Eochaid Feidlech
See also: Drebriu [daughter of Eochaid Feidlech]Drebriu ... daughter of Eochaid Feidlech (ass. time-frame: Subject:Ulster Cycle) – al. Dreibne/Drebne, Derbriu/Deirbriu, a daughter of Eochaid Feidlech and sister of Medb;
See more
Eithne [daughter of Eochaid Feidlech]Eithne ... daughter of Eochaid Feidlech (ass. time-frame: Ulster Cycle) – No short description available
See more
Mugain [daughter of Eochaid Feidlech]Mugain ... daughter of Eochaid Feidlech (ass. time-frame: Ulster Cycle) – daughter of Eochaid Feidlech and wife of Conchobar mac Nessa
See more
See also references for related subjects.
Ingridsdotter, Kicki, “Motivation for incest: Clothru and the battle of Druim Criaich”, Studia Celtica Fennica 10 (2013): 45–63.  
The topic of this article is an episode found in early Irish literature in which Clothru, Medb’s sister and Eochaid Feidlech’s daughter, mates with her three brothers Bres, Nár, and Lothar before the battle of Druim Criaich, resulting in the conception of Lugaid of the red stripes. Previous work has focused mainly on mythological and political connotations of the episode, particularly Clothru’s presumed connection to sovereignty. Whereas I do agree that the episodes concerning Clothru’s incest can be read as replete with liminality, and that issues of kingship are central to all extant examples of in these episodes, here I would like to explore a reading of the texts in which I see Clothru as less bound to sovereignty and more acting within a literary motif of mediating violence and preventing strife. I will focus on the immediate textual context and subtle differences in the motivation and narrative function of the incest and the conception of a child as found in these sources. Whereas the surface motivation shifts from text to text, the underlying motivation-to keep her brothers from killing their father, remains throughout. This motivation is also comparable to other episodes in which violence is negotiated and mediated by women or men in early Irish literature. Although several scholars have noted this shift in motivation, it has not been discussed in full and merits a fuller treatment.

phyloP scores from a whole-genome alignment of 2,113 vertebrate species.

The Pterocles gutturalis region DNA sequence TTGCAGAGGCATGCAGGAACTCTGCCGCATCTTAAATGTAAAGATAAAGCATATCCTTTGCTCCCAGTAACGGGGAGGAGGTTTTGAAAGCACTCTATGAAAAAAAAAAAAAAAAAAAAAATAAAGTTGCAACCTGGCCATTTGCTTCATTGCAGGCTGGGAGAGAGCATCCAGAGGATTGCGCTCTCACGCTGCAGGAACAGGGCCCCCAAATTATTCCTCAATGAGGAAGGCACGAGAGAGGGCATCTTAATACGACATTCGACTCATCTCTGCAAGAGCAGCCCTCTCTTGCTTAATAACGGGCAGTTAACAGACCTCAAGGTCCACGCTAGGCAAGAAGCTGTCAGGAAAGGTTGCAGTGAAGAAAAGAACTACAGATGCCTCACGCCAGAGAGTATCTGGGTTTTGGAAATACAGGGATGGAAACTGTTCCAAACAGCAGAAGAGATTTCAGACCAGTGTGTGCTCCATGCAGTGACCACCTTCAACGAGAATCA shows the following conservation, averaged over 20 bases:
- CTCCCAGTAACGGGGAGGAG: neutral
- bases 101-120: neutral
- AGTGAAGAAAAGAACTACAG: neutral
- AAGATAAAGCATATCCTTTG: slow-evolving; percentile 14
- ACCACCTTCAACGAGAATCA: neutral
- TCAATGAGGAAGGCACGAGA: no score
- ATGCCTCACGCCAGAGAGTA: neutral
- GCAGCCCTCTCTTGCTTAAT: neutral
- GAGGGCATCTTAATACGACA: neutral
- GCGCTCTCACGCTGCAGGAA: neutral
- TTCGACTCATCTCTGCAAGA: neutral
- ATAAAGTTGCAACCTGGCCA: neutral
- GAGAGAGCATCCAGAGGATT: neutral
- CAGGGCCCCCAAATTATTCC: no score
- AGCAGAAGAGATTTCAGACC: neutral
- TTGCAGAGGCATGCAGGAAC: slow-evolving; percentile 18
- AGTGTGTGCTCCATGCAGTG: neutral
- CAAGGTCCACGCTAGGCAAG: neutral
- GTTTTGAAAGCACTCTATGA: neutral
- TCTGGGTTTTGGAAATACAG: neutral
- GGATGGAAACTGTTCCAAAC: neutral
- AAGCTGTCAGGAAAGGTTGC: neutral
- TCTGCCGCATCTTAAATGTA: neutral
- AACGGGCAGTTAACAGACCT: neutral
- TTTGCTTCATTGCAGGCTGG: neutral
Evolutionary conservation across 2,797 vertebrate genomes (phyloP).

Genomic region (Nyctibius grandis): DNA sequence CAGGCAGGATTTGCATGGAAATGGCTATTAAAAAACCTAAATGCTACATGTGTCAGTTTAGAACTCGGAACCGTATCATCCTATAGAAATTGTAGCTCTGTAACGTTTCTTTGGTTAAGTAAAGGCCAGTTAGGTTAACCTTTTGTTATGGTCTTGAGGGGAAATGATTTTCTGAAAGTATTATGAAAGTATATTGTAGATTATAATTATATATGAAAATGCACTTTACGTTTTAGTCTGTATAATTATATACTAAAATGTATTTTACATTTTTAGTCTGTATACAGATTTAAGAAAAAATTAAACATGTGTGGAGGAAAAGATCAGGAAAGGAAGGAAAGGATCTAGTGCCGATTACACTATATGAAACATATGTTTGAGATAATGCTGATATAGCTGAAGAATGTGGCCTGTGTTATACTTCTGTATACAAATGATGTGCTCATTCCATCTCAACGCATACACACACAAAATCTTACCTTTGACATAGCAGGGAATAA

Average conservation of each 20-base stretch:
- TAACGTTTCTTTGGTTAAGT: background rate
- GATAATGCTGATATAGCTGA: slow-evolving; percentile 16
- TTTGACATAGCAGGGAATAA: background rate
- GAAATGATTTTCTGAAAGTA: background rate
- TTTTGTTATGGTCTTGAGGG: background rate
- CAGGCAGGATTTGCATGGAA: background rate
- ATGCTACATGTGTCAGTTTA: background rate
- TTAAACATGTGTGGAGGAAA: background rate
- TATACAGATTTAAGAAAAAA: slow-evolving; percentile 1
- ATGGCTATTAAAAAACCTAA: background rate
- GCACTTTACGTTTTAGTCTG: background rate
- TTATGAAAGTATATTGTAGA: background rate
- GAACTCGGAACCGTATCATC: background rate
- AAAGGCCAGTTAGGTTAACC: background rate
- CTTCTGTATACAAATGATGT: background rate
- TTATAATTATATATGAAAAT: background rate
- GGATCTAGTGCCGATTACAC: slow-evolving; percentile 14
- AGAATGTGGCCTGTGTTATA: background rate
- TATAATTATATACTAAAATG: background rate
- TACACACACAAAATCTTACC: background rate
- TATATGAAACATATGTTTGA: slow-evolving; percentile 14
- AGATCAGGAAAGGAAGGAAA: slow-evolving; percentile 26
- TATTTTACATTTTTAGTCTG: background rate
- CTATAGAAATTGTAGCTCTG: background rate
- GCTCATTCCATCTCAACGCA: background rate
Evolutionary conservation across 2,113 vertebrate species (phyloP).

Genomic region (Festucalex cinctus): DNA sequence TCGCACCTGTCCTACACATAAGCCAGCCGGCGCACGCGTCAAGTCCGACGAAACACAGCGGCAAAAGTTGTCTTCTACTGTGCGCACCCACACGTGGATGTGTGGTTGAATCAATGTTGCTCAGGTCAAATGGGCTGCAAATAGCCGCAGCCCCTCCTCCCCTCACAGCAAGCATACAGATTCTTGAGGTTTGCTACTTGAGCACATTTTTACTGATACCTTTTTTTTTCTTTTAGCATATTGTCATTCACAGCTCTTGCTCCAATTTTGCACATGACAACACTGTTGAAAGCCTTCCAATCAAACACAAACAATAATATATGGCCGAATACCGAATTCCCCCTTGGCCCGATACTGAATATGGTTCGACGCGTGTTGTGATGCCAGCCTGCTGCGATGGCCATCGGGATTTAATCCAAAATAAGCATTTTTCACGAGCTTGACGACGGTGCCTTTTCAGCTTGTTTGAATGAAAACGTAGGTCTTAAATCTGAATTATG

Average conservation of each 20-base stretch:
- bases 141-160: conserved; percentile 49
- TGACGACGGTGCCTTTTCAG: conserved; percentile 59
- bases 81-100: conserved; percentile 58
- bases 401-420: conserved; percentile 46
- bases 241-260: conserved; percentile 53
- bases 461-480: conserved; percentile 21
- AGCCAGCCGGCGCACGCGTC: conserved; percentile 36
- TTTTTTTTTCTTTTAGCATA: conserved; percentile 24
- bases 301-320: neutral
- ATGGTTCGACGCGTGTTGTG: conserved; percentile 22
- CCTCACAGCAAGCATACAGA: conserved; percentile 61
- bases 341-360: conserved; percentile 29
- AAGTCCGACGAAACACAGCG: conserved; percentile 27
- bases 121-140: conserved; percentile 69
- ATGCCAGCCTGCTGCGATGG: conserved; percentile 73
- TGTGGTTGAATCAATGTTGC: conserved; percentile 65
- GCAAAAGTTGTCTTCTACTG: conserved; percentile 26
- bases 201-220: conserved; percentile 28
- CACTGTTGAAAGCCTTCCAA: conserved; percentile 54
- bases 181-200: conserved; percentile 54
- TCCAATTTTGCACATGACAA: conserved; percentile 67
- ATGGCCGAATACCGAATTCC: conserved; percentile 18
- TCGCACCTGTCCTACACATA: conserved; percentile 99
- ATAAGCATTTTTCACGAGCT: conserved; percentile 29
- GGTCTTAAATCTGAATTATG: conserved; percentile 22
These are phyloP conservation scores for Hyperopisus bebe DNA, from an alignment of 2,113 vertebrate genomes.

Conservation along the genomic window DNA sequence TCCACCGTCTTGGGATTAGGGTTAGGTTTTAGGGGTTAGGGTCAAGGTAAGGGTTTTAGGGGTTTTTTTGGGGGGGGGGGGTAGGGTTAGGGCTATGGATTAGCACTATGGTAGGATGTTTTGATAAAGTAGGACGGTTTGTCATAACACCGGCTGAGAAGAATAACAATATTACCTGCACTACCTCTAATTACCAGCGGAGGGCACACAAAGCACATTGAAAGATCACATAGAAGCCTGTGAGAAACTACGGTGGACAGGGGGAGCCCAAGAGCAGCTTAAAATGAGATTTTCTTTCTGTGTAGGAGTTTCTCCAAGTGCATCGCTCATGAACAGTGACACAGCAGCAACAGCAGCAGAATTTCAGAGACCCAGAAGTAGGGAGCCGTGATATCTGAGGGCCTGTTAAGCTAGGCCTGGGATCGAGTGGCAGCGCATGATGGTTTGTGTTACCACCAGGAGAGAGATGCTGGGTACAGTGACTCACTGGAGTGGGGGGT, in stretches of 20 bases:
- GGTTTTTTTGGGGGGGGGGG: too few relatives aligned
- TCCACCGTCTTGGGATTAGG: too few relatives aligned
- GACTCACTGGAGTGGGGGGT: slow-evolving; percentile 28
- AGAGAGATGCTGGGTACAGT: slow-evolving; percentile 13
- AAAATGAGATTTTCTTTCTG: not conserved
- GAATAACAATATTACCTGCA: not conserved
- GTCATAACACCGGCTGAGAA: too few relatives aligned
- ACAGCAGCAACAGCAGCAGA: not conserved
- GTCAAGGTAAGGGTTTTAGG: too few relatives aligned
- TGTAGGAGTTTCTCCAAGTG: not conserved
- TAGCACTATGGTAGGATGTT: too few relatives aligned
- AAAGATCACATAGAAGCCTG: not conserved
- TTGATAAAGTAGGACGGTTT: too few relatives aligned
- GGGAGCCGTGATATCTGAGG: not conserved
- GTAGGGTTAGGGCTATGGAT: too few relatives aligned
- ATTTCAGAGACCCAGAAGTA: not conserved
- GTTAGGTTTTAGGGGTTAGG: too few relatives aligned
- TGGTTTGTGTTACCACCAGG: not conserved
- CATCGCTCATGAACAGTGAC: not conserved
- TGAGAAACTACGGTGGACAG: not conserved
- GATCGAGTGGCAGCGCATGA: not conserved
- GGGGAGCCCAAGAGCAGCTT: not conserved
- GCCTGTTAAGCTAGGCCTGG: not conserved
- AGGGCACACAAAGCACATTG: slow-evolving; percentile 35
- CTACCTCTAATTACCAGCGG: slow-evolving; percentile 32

– PDF: <link>
Hily, Gaël, “Conflits au sein de familles royales: les cas d’Eochaid Feidlech et de Math”, in: Hily, Gaël, Patrice Lajoye, and Joël Hascoët (eds.), Deuogdonion: mélanges offerts en l’honneur du professeur Claude Sterckx, Publication du CRBC Rennes 2, Rennes: Tir, 2010. 335–348.